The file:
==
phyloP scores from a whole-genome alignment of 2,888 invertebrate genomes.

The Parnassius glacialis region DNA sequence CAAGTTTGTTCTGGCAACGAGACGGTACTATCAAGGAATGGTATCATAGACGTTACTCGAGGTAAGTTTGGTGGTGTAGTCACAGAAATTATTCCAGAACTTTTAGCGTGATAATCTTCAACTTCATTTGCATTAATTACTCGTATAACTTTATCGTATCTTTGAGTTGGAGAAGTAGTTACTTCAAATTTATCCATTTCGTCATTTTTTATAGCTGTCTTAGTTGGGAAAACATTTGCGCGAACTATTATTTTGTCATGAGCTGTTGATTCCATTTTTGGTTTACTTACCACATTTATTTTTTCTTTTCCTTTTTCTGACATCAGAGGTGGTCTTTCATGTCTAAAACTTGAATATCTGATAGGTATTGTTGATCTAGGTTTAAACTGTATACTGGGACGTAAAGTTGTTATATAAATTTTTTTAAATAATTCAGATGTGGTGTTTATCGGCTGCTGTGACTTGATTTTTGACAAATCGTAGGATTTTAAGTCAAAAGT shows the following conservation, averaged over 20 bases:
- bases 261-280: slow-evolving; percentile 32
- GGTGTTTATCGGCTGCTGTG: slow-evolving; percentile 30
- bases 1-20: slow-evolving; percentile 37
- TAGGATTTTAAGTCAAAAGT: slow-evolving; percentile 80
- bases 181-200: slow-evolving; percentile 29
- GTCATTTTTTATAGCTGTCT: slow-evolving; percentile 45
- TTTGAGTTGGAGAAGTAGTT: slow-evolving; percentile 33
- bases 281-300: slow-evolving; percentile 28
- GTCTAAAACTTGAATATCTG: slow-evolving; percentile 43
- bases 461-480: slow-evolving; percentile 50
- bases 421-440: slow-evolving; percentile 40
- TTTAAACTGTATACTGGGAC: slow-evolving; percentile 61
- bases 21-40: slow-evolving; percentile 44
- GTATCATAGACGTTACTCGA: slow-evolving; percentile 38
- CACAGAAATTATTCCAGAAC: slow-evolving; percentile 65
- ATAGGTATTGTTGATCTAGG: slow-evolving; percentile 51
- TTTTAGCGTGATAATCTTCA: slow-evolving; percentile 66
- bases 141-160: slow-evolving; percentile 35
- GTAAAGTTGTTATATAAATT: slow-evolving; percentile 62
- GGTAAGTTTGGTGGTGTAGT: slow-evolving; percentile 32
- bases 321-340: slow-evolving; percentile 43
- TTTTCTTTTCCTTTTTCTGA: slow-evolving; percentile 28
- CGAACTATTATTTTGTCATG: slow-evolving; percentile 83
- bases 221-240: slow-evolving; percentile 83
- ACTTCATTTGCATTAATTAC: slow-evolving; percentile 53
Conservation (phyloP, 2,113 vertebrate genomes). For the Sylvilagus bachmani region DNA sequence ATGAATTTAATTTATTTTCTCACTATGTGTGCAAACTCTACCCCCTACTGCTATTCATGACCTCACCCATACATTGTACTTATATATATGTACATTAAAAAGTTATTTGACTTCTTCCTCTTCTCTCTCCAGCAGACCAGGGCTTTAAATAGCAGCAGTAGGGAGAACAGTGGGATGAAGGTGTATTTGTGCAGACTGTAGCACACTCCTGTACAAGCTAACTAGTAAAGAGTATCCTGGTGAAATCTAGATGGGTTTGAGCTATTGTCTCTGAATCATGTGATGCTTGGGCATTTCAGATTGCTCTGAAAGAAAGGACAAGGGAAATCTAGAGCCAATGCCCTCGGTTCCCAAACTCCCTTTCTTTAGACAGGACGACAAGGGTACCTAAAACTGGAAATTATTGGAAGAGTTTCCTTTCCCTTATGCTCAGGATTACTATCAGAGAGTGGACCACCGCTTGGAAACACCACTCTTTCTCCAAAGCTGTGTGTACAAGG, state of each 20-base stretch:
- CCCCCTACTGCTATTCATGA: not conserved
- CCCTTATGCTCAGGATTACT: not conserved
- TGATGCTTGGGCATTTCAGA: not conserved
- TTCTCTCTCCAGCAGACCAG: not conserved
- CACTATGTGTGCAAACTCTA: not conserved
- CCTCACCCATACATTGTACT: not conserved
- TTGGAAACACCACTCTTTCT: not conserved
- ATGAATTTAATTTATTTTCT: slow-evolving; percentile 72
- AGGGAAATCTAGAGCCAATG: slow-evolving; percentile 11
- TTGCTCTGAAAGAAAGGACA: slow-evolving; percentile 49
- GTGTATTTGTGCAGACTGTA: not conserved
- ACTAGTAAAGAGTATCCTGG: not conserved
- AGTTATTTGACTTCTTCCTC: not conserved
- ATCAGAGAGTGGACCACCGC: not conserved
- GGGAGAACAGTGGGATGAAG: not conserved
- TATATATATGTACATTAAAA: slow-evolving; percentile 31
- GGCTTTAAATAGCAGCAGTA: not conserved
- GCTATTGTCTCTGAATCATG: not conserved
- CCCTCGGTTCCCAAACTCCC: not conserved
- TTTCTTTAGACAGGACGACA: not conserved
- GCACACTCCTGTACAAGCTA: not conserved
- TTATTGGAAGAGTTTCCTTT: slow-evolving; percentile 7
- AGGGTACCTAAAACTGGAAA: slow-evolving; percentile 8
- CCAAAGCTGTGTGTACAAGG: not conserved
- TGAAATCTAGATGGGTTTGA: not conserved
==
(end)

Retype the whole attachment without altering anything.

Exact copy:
phyloP scores from a whole-genome alignment of 2,888 invertebrate genomes.

The Parnassius glacialis region DNA sequence CAAGTTTGTTCTGGCAACGAGACGGTACTATCAAGGAATGGTATCATAGACGTTACTCGAGGTAAGTTTGGTGGTGTAGTCACAGAAATTATTCCAGAACTTTTAGCGTGATAATCTTCAACTTCATTTGCATTAATTACTCGTATAACTTTATCGTATCTTTGAGTTGGAGAAGTAGTTACTTCAAATTTATCCATTTCGTCATTTTTTATAGCTGTCTTAGTTGGGAAAACATTTGCGCGAACTATTATTTTGTCATGAGCTGTTGATTCCATTTTTGGTTTACTTACCACATTTATTTTTTCTTTTCCTTTTTCTGACATCAGAGGTGGTCTTTCATGTCTAAAACTTGAATATCTGATAGGTATTGTTGATCTAGGTTTAAACTGTATACTGGGACGTAAAGTTGTTATATAAATTTTTTTAAATAATTCAGATGTGGTGTTTATCGGCTGCTGTGACTTGATTTTTGACAAATCGTAGGATTTTAAGTCAAAAGT shows the following conservation, averaged over 20 bases:
- bases 261-280: slow-evolving; percentile 32
- GGTGTTTATCGGCTGCTGTG: slow-evolving; percentile 30
- bases 1-20: slow-evolving; percentile 37
- TAGGATTTTAAGTCAAAAGT: slow-evolving; percentile 80
- bases 181-200: slow-evolving; percentile 29
- GTCATTTTTTATAGCTGTCT: slow-evolving; percentile 45
- TTTGAGTTGGAGAAGTAGTT: slow-evolving; percentile 33
- bases 281-300: slow-evolving; percentile 28
- GTCTAAAACTTGAATATCTG: slow-evolving; percentile 43
- bases 461-480: slow-evolving; percentile 50
- bases 421-440: slow-evolving; percentile 40
- TTTAAACTGTATACTGGGAC: slow-evolving; percentile 61
- bases 21-40: slow-evolving; percentile 44
- GTATCATAGACGTTACTCGA: slow-evolving; percentile 38
- CACAGAAATTATTCCAGAAC: slow-evolving; percentile 65
- ATAGGTATTGTTGATCTAGG: slow-evolving; percentile 51
- TTTTAGCGTGATAATCTTCA: slow-evolving; percentile 66
- bases 141-160: slow-evolving; percentile 35
- GTAAAGTTGTTATATAAATT: slow-evolving; percentile 62
- GGTAAGTTTGGTGGTGTAGT: slow-evolving; percentile 32
- bases 321-340: slow-evolving; percentile 43
- TTTTCTTTTCCTTTTTCTGA: slow-evolving; percentile 28
- CGAACTATTATTTTGTCATG: slow-evolving; percentile 83
- bases 221-240: slow-evolving; percentile 83
- ACTTCATTTGCATTAATTAC: slow-evolving; percentile 53
Conservation (phyloP, 2,113 vertebrate genomes). For the Sylvilagus bachmani region DNA sequence ATGAATTTAATTTATTTTCTCACTATGTGTGCAAACTCTACCCCCTACTGCTATTCATGACCTCACCCATACATTGTACTTATATATATGTACATTAAAAAGTTATTTGACTTCTTCCTCTTCTCTCTCCAGCAGACCAGGGCTTTAAATAGCAGCAGTAGGGAGAACAGTGGGATGAAGGTGTATTTGTGCAGACTGTAGCACACTCCTGTACAAGCTAACTAGTAAAGAGTATCCTGGTGAAATCTAGATGGGTTTGAGCTATTGTCTCTGAATCATGTGATGCTTGGGCATTTCAGATTGCTCTGAAAGAAAGGACAAGGGAAATCTAGAGCCAATGCCCTCGGTTCCCAAACTCCCTTTCTTTAGACAGGACGACAAGGGTACCTAAAACTGGAAATTATTGGAAGAGTTTCCTTTCCCTTATGCTCAGGATTACTATCAGAGAGTGGACCACCGCTTGGAAACACCACTCTTTCTCCAAAGCTGTGTGTACAAGG, state of each 20-base stretch:
- CCCCCTACTGCTATTCATGA: not conserved
- CCCTTATGCTCAGGATTACT: not conserved
- TGATGCTTGGGCATTTCAGA: not conserved
- TTCTCTCTCCAGCAGACCAG: not conserved
- CACTATGTGTGCAAACTCTA: not conserved
- CCTCACCCATACATTGTACT: not conserved
- TTGGAAACACCACTCTTTCT: not conserved
- ATGAATTTAATTTATTTTCT: slow-evolving; percentile 72
- AGGGAAATCTAGAGCCAATG: slow-evolving; percentile 11
- TTGCTCTGAAAGAAAGGACA: slow-evolving; percentile 49
- GTGTATTTGTGCAGACTGTA: not conserved
- ACTAGTAAAGAGTATCCTGG: not conserved
- AGTTATTTGACTTCTTCCTC: not conserved
- ATCAGAGAGTGGACCACCGC: not conserved
- GGGAGAACAGTGGGATGAAG: not conserved
- TATATATATGTACATTAAAA: slow-evolving; percentile 31
- GGCTTTAAATAGCAGCAGTA: not conserved
- GCTATTGTCTCTGAATCATG: not conserved
- CCCTCGGTTCCCAAACTCCC: not conserved
- TTTCTTTAGACAGGACGACA: not conserved
- GCACACTCCTGTACAAGCTA: not conserved
- TTATTGGAAGAGTTTCCTTT: slow-evolving; percentile 7
- AGGGTACCTAAAACTGGAAA: slow-evolving; percentile 8
- CCAAAGCTGTGTGTACAAGG: not conserved
- TGAAATCTAGATGGGTTTGA: not conserved